Firmware Changes

I also made some changes to the stock K3NG firmware.  I identified two items above that I believe are bugs related to my specific configuration, which used a single PWM pin for both CW and CCW operation, and also enabled both the slow-start and slow-stop features.

The first bug appears to be caused by a state transition check that allows the slow-stop code to activate before the slow-start code completes.  There are a couple of different ways to fix this, but I chose the easy way, which was simply to prevent the slow-stop code from activating until the slow-start code had completed its ramp to full rotor voltage.  On or about line 5311 of the INO file, there is a section that looks like this:
   // normal -------------------------------------------------------------------------------------------------------------------
   // if slow down is enabled, see if we're ready to go into slowdown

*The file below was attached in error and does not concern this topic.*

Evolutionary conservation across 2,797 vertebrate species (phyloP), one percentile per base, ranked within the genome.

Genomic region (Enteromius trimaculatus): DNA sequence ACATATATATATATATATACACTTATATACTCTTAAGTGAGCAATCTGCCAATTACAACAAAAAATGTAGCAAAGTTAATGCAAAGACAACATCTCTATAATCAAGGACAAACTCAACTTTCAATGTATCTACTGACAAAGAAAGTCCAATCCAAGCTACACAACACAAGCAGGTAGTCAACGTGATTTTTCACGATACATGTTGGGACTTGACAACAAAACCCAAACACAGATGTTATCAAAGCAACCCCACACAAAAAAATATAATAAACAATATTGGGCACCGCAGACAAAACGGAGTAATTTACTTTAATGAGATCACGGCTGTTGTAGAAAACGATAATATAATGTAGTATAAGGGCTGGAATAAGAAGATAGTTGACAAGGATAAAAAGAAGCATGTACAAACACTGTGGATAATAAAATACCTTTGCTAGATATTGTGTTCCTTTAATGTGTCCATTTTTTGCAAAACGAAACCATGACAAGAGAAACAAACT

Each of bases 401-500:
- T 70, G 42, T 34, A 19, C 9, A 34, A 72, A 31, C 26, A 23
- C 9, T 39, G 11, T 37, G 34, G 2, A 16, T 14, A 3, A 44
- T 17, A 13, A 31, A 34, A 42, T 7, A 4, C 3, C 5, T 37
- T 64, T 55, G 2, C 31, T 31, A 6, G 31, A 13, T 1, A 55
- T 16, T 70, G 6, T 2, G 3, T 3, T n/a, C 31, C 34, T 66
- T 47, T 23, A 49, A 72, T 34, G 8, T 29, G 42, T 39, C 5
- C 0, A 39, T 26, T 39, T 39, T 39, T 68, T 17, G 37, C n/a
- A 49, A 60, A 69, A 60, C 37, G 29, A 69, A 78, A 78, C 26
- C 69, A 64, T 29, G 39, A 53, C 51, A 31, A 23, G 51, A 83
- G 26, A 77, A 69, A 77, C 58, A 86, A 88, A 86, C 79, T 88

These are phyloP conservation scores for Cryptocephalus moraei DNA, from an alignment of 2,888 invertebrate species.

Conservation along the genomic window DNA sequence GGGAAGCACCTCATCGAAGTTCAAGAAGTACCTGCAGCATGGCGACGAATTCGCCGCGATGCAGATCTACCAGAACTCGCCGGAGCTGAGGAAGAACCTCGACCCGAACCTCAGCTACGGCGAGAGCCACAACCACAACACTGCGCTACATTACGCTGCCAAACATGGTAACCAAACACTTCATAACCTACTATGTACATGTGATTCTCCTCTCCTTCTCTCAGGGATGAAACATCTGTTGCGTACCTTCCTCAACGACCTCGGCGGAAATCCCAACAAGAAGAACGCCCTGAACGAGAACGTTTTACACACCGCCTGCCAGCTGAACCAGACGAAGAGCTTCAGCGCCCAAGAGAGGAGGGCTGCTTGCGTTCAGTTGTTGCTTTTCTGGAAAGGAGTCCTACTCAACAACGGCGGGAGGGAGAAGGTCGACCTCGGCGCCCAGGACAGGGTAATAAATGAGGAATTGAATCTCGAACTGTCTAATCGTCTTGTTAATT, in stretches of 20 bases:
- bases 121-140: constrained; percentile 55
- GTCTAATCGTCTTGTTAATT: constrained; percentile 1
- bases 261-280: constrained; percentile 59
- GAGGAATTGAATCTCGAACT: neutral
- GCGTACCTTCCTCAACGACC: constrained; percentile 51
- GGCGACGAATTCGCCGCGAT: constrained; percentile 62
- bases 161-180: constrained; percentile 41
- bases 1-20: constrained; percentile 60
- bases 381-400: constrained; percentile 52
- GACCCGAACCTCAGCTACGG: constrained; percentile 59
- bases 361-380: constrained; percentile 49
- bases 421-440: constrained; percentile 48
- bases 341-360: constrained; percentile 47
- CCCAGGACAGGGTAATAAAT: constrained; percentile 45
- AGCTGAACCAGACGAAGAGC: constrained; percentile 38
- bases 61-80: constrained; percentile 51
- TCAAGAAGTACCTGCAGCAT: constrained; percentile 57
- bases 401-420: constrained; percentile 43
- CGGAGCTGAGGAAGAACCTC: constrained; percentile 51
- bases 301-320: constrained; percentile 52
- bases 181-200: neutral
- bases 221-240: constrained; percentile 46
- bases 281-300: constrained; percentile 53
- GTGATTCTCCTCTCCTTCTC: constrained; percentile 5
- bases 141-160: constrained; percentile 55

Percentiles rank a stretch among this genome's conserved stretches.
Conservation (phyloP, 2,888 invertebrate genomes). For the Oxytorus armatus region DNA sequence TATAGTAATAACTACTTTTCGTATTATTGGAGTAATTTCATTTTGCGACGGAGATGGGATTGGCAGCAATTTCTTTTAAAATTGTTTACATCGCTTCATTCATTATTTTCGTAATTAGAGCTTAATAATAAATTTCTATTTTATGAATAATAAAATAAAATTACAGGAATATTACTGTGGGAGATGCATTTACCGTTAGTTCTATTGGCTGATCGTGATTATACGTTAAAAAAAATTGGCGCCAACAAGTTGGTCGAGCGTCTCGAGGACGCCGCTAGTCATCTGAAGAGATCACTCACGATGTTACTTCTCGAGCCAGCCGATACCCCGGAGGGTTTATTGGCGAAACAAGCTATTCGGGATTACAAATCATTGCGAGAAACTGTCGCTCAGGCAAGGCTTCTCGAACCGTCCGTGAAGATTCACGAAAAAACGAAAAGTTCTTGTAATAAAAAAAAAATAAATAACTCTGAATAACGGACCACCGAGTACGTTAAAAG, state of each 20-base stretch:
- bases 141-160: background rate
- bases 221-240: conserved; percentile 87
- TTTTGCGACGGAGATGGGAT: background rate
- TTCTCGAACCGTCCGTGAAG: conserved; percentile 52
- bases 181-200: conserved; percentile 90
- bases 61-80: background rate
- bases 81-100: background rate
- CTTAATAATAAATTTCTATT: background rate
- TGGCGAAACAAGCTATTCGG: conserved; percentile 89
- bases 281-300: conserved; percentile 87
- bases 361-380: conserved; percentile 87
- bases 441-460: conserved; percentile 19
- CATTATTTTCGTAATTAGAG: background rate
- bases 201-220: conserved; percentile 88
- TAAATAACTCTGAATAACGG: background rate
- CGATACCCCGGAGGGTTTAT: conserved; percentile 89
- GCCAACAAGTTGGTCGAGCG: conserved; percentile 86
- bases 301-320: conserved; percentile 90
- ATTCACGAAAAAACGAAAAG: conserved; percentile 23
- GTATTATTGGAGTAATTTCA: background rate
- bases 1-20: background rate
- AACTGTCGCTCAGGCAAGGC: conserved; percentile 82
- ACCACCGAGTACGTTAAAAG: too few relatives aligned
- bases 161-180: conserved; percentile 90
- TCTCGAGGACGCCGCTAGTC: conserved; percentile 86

if (((az_state == NORMAL_CW) || (az_state == SLOW_START_CW) || (az_state == NORMAL_CCW) || (az_state == SLOW_START_CCW)) && 
        (az_request_queue_state == IN_PROGRESS_TO_TARGET) && az_slowdown_active && (abs((target_raw_azimuth - raw_azimuth)/HEADING_MULTIPLIER) <= SLOW_DOWN_BEFORE_TARGET_AZ))  { 
   if (debug_mode) {Serial.print(F("service_rotation: SLOW_DOWN_C"));}
I simply changed the if statement to read like this:
   // normal -------------------------------------------------------------------------------------------------------------------
   // if slow down is enabled, see if we're ready to go into slowdown
   if (((az_state == NORMAL_CW) || (az_state == NORMAL_CCW)) && 
        (az_request_queue_state == IN_PROGRESS_TO_TARGET) && az_slowdown_active && (abs((target_raw_azimuth - raw_azimuth)/HEADING_MULTIPLIER) <= SLOW_DOWN_BEFORE_TARGET_AZ))  { 
   if (debug_mode) {Serial.print(F("service_rotation: SLOW_DOWN_C"));}